Certainly the Grammy Award itself can't have a meaningful impact on the visibility of children's music upon the world generally -- it's telecast on an afternoon webstream. The concert held the Saturday before the past few years has certainly had a larger impact comparatively than the award, but there's no reason why it has to be done Grammy weekend, and there are other concerts that raise the visibility of children's music just as much.
The bigger issue is that of peers, and who exactly the peers are who are voting for the awards. It's not just the peers of people who play music primarily for kids and families. It's (if they choose to vote in the category) the metal heads, the polka stars, the major label publicists, and the question for me as an outsider is, how valuable is that feedback.
If I had a dollar for every time I heard or read a kids musician say something along the lines of "I don't really think about kids when I'm writing, I just try to write a good song," I'd have a brand-new iPhone 6 rather than this much older version with a cracked screen. But I believe artists when they say that, and I'd like to see those artists be able to move much more in that world.
Instead of being considered for a Children's Music Grammy, perhaps the Okee Dokee Brothers should be considered in the Best Americana or Best Folk Album categories. Secret Agent 23 Skidoo, Best Rap Album, maybe? The Pop Ups might fit in Best Pop Vocal Album, and Brady Rymer might also join in the Best Americana field. And I Am Malala could compete in the Best Spoken Word Album category.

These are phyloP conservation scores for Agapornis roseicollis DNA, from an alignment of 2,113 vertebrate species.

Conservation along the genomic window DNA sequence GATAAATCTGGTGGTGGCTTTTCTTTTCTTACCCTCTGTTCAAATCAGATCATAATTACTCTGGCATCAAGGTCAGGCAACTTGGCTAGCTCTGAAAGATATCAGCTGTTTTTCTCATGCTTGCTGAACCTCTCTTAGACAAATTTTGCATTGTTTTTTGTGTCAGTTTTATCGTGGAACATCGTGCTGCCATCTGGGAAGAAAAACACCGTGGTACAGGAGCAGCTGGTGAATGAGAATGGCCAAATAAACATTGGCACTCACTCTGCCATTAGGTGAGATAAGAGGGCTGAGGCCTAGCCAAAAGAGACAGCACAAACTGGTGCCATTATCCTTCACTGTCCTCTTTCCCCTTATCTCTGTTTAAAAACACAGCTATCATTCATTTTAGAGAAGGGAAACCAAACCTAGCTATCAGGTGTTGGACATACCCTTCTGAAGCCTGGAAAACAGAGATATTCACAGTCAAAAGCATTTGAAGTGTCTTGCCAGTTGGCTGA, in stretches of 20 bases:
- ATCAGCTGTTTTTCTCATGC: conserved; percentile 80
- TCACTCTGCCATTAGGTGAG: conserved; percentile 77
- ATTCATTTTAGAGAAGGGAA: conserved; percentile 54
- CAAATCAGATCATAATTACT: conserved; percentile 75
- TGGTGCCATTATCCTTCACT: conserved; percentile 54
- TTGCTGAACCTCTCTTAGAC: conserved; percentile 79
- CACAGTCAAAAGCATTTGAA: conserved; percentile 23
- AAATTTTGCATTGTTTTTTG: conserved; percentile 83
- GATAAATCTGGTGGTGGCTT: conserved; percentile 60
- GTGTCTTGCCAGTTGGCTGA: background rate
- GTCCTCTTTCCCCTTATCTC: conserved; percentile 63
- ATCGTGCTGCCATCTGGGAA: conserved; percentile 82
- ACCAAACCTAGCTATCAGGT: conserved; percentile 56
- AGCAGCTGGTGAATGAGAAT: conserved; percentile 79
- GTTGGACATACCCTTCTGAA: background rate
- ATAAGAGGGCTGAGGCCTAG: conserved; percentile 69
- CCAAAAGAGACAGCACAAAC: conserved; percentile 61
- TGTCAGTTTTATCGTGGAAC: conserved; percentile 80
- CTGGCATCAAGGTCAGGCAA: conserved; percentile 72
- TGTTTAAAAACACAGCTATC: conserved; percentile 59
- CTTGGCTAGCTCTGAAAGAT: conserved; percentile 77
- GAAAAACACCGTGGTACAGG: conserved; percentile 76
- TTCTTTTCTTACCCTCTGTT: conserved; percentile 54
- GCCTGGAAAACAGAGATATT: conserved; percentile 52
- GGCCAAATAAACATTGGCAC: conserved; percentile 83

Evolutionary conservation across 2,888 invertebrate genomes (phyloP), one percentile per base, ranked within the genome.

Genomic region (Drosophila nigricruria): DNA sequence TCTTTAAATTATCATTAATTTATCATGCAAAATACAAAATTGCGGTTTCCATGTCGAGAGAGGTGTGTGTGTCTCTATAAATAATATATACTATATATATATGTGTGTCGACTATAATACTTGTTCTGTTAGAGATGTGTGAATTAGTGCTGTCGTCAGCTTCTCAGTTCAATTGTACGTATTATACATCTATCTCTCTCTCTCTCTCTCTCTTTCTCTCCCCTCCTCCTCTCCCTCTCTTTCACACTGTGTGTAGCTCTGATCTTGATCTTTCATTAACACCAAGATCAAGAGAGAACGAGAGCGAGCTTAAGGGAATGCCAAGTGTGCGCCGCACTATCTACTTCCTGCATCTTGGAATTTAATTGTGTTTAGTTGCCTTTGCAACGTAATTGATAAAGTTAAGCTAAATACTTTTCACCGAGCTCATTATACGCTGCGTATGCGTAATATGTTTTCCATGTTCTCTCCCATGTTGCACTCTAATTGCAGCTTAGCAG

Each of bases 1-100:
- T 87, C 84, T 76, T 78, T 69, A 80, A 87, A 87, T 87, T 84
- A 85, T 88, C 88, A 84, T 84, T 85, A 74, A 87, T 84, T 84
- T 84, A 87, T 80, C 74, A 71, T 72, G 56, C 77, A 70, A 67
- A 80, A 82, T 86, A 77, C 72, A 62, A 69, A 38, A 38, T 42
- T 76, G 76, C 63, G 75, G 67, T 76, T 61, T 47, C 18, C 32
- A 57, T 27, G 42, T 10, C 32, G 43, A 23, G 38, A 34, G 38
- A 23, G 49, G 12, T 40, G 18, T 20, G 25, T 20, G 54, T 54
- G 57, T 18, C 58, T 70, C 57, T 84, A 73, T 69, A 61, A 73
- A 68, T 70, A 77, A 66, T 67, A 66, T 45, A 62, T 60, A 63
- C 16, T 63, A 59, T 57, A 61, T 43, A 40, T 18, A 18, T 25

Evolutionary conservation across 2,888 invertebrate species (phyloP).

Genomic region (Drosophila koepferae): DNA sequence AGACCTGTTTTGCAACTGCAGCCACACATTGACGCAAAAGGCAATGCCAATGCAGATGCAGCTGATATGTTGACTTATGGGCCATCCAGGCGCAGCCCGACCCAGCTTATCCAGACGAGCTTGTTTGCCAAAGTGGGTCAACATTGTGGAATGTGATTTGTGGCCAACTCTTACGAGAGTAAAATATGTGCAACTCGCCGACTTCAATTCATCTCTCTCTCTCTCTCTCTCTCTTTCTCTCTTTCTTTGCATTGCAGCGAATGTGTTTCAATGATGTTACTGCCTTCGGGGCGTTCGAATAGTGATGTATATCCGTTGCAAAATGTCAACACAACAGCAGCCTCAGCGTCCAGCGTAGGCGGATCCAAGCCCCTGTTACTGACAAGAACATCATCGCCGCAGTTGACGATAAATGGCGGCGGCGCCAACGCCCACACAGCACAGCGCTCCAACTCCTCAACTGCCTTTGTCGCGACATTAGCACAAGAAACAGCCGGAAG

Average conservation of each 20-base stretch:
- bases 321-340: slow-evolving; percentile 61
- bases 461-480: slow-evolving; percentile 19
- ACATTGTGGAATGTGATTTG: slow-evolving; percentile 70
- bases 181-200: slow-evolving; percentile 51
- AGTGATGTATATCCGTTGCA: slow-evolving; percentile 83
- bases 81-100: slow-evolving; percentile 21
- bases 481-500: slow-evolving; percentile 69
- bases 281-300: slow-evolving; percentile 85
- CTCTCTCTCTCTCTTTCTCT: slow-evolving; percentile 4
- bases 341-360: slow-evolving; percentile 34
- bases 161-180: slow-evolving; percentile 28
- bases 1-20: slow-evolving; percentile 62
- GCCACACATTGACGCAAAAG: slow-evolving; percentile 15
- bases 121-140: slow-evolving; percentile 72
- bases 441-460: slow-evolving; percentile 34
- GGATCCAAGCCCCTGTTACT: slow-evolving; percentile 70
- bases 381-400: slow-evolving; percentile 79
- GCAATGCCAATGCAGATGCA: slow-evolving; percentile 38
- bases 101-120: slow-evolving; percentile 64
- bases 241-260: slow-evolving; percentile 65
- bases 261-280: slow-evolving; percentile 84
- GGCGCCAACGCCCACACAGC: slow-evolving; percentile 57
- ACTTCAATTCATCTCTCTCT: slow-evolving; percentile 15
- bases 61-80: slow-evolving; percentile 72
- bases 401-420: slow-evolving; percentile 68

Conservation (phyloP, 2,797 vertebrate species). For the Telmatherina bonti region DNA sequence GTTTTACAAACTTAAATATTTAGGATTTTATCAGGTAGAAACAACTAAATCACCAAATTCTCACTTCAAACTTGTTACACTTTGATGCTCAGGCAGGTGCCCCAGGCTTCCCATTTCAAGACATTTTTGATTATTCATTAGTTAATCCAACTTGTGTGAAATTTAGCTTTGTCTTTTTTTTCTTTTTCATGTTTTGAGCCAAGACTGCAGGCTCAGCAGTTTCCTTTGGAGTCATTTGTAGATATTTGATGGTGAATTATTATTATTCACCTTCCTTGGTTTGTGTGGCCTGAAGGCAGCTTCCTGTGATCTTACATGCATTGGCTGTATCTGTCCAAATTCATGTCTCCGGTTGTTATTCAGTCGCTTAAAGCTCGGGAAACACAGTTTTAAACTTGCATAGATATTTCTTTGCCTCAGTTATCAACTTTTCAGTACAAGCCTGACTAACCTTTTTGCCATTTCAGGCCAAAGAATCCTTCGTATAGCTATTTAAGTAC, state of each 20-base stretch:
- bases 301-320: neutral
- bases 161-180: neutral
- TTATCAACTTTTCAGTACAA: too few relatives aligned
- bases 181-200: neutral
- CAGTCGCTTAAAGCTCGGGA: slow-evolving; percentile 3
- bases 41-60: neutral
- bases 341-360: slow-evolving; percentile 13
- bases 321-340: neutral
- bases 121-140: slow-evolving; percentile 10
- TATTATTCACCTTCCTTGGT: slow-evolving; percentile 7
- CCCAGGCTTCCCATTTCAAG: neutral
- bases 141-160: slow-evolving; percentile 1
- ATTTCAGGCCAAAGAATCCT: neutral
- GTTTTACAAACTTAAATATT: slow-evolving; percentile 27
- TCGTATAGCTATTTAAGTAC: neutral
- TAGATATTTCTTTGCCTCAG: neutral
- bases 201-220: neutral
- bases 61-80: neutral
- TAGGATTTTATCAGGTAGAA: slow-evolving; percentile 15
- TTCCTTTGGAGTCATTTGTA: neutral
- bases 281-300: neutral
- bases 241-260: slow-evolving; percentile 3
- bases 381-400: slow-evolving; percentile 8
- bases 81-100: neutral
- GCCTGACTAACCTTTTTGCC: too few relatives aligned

That's the thing, the Children's Music field is there because of the audience, but all those other fields have diverse audiences, theoretically. The Pop Ups' Appetite for Construction has stellar production values, witty lyrics, and catchy choruses, and a big, beating alterna-poppy heart -- why shouldn't it compete against other albums that feature the same things? Trying to choose from the 5 nominees just because an 8-year-old might listen to all of them is a little outmoded in an age where an 8-year-old might also listen to Katy Perry or Beyonce or Imagine Dragons.
I guess I'm just getting tired of the angst -- or what I perceive to be angst -- and I'm wondering if the genre is expending more energy than necessary on the Grammys. (I'm writing this way past my own bedtime, so I'm clearly engaging in a little bit of pot calling the kettle black here.) Maybe it's time that we started to focus a little more inward -- celebrating with and by the musicians who most know what it's like to make music for this segment of the world -- and a little more outward, being louder about the quality recordings that hold their own against others regardless of audience age.
Getting rid of the Children's Music Grammy wouldn't solve those issues, but I also think we wouldn't miss it nearly as much as we think it would.